On this day in Caribbean history, Louise Bennett a.k.a Miss Lou, was born on September 7, 1919. She was a Jamaican poet and activist from Kingston, Jamaica. Louise Bennett remains a cultural icon and inspiration from her generation and the next. She received her education from Ebenezer and Calabar Elementary Schools, St. Simon’s College, Excelsior College, Friends College (Highgate).

Miss Lou was and is described as Jamaica’s leading comedian and as the “only poet who has really hit the truth about her society through its own language”, and as an important contributor to her country of “valid social documents reflecting the way Jamaicans think and feel and live”. Through her poems in Jamaican patois, she raised the dialect of the Jamaican folk to an art level which is acceptable to and appreciated by all in Jamaica.

In her poems she was able to capture all the spontaneity of the expression of Jamaicans’ joys and sorrows, their ready, poignant and even wicked wit, their religion and their philosophy of life. Her first dialect poem was written when she was fourteen years old. A British Council Scholarship took her to the Royal Academy of Dramatic Art where she studied in the late 1940’s.

She lectured extensively in the United States and the United Kingdom on Jamaican folklore and music and represented Jamaica all over the world. She married Eric Winston Coverley in 1954 (who died in 2002) and has one stepson and several adopted children. She enjoys Theatre, Movies and Auction sales.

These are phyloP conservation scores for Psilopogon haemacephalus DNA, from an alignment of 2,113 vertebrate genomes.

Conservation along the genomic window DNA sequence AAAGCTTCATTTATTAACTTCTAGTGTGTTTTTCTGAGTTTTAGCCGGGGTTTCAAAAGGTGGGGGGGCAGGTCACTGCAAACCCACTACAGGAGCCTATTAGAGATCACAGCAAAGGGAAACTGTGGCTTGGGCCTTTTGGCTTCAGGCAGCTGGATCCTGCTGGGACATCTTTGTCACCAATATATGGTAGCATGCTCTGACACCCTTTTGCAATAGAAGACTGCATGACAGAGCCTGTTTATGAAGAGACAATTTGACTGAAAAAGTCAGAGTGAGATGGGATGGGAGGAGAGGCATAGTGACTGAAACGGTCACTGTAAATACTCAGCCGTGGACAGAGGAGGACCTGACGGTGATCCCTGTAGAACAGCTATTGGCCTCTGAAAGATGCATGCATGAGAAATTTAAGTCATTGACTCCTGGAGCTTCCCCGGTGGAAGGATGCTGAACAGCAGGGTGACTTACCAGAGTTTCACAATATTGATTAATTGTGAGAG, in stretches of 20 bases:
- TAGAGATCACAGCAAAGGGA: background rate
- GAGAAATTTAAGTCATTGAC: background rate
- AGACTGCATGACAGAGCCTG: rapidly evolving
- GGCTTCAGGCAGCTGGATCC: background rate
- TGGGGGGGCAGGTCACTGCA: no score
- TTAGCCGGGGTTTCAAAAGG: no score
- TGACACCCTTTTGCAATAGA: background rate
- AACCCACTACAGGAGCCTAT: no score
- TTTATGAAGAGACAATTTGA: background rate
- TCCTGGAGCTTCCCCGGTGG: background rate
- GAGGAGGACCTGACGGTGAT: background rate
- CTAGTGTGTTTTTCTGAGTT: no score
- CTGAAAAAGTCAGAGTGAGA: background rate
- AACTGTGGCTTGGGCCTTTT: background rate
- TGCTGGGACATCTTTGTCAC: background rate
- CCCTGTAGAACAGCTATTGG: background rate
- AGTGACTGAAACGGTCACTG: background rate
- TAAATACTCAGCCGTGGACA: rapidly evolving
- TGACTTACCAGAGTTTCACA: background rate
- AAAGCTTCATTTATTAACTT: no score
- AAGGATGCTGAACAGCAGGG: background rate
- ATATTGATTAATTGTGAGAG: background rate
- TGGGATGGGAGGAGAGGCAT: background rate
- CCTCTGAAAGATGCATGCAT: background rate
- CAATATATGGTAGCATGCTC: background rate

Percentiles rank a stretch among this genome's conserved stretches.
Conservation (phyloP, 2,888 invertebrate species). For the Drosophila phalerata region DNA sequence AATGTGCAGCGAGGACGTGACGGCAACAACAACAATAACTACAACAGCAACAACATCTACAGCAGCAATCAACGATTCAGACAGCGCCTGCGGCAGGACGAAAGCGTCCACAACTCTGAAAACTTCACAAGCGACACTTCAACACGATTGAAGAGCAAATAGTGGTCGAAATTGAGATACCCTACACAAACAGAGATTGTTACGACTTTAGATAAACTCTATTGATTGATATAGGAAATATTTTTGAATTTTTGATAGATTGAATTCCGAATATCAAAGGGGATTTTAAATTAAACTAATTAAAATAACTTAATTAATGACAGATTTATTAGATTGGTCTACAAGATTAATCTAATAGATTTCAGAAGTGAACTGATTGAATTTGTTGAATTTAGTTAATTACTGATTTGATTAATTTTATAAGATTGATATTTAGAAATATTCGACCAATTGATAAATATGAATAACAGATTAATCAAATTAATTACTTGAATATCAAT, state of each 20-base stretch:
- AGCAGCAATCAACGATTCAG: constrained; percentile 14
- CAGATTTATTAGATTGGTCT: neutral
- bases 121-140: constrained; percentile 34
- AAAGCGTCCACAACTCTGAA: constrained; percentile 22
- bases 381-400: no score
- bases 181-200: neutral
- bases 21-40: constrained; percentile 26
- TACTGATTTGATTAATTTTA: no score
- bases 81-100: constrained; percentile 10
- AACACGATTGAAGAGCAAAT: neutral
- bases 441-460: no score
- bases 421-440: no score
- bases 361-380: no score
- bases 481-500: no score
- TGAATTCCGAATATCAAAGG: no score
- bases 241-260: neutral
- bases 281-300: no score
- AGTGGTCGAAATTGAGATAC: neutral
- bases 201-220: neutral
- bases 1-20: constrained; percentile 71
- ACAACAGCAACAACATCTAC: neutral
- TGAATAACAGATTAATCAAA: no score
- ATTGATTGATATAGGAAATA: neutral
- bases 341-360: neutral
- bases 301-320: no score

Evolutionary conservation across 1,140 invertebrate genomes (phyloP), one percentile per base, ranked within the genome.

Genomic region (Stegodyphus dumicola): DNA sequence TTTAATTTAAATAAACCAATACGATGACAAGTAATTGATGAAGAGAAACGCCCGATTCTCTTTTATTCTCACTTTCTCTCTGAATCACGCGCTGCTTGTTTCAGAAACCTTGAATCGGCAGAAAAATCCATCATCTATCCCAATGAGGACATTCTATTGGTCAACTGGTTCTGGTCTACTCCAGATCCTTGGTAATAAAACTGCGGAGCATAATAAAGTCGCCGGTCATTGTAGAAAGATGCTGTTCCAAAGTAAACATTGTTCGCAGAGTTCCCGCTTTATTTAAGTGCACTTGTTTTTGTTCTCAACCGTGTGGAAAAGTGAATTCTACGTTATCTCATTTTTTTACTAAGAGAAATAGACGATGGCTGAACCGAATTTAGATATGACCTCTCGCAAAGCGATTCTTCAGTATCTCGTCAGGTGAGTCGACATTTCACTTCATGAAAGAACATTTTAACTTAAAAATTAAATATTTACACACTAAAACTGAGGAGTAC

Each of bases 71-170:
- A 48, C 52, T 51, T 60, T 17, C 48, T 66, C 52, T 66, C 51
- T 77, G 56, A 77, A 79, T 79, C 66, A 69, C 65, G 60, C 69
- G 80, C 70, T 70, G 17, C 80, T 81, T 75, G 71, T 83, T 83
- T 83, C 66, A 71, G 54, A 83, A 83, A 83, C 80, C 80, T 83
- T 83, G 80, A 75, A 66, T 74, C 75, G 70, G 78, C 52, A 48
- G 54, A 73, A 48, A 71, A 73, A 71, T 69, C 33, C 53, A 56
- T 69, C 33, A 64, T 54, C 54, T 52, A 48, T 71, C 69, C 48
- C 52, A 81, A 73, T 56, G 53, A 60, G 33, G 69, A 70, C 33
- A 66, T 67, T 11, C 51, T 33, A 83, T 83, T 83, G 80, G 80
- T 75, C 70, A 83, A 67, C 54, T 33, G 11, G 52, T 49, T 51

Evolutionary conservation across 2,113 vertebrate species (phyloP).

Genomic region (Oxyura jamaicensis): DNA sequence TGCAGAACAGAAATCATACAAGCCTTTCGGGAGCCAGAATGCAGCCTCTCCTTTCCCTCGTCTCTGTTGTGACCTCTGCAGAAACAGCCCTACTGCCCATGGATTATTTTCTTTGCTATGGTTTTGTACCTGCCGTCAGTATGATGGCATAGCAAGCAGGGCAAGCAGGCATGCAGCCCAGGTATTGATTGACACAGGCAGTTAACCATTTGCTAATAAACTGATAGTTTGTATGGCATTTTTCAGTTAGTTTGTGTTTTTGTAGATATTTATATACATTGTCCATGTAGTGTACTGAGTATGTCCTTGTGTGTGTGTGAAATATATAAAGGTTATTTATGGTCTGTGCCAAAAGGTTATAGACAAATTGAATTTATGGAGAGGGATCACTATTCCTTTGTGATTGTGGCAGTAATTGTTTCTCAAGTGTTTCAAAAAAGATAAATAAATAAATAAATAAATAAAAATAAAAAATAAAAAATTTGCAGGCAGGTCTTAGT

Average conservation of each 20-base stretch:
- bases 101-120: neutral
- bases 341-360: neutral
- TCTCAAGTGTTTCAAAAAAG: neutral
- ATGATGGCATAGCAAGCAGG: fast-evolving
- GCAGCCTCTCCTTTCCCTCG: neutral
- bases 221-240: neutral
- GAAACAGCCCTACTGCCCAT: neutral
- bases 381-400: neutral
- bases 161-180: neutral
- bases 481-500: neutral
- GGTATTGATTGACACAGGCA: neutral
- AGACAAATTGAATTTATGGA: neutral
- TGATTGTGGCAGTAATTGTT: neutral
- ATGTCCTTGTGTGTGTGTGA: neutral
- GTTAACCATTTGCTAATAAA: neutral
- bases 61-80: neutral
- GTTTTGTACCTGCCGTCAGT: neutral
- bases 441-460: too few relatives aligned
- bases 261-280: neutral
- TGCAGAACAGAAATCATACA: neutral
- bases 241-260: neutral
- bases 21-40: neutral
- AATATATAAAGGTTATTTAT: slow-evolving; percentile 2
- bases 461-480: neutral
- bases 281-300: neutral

Her contribution to Jamaican cultural life was such that she was honored with the M.B.E., the Norman Manley Award for Excellence (in the field of Arts), the Order of Jamaica (1974) the Institute of Jamaica’s Musgrave Silver and Gold Medals for distinguished eminence in the field of Arts and Culture, and in 1983 the Honorary Degree of Doctor of Letters from the University of the West Indies. In September 1988 her composition “You’re going home now”, won a nomination from the Academy of Canadian Cinema ad Television, for the best original song in the movie “Milk and Honey.”

In 1998 she received the Honorary Degree of Doctor of Letters from York University, Toronto, Canada. The Jamaica Government also appointed her Cultural Ambassador at Large for Jamaica. On Jamaica’s independence day 2001, Bennett-Coverley was appointed as a Member of the Order of Merit for her distinguished contribution to the development of the Arts and Culture.

 

 

 

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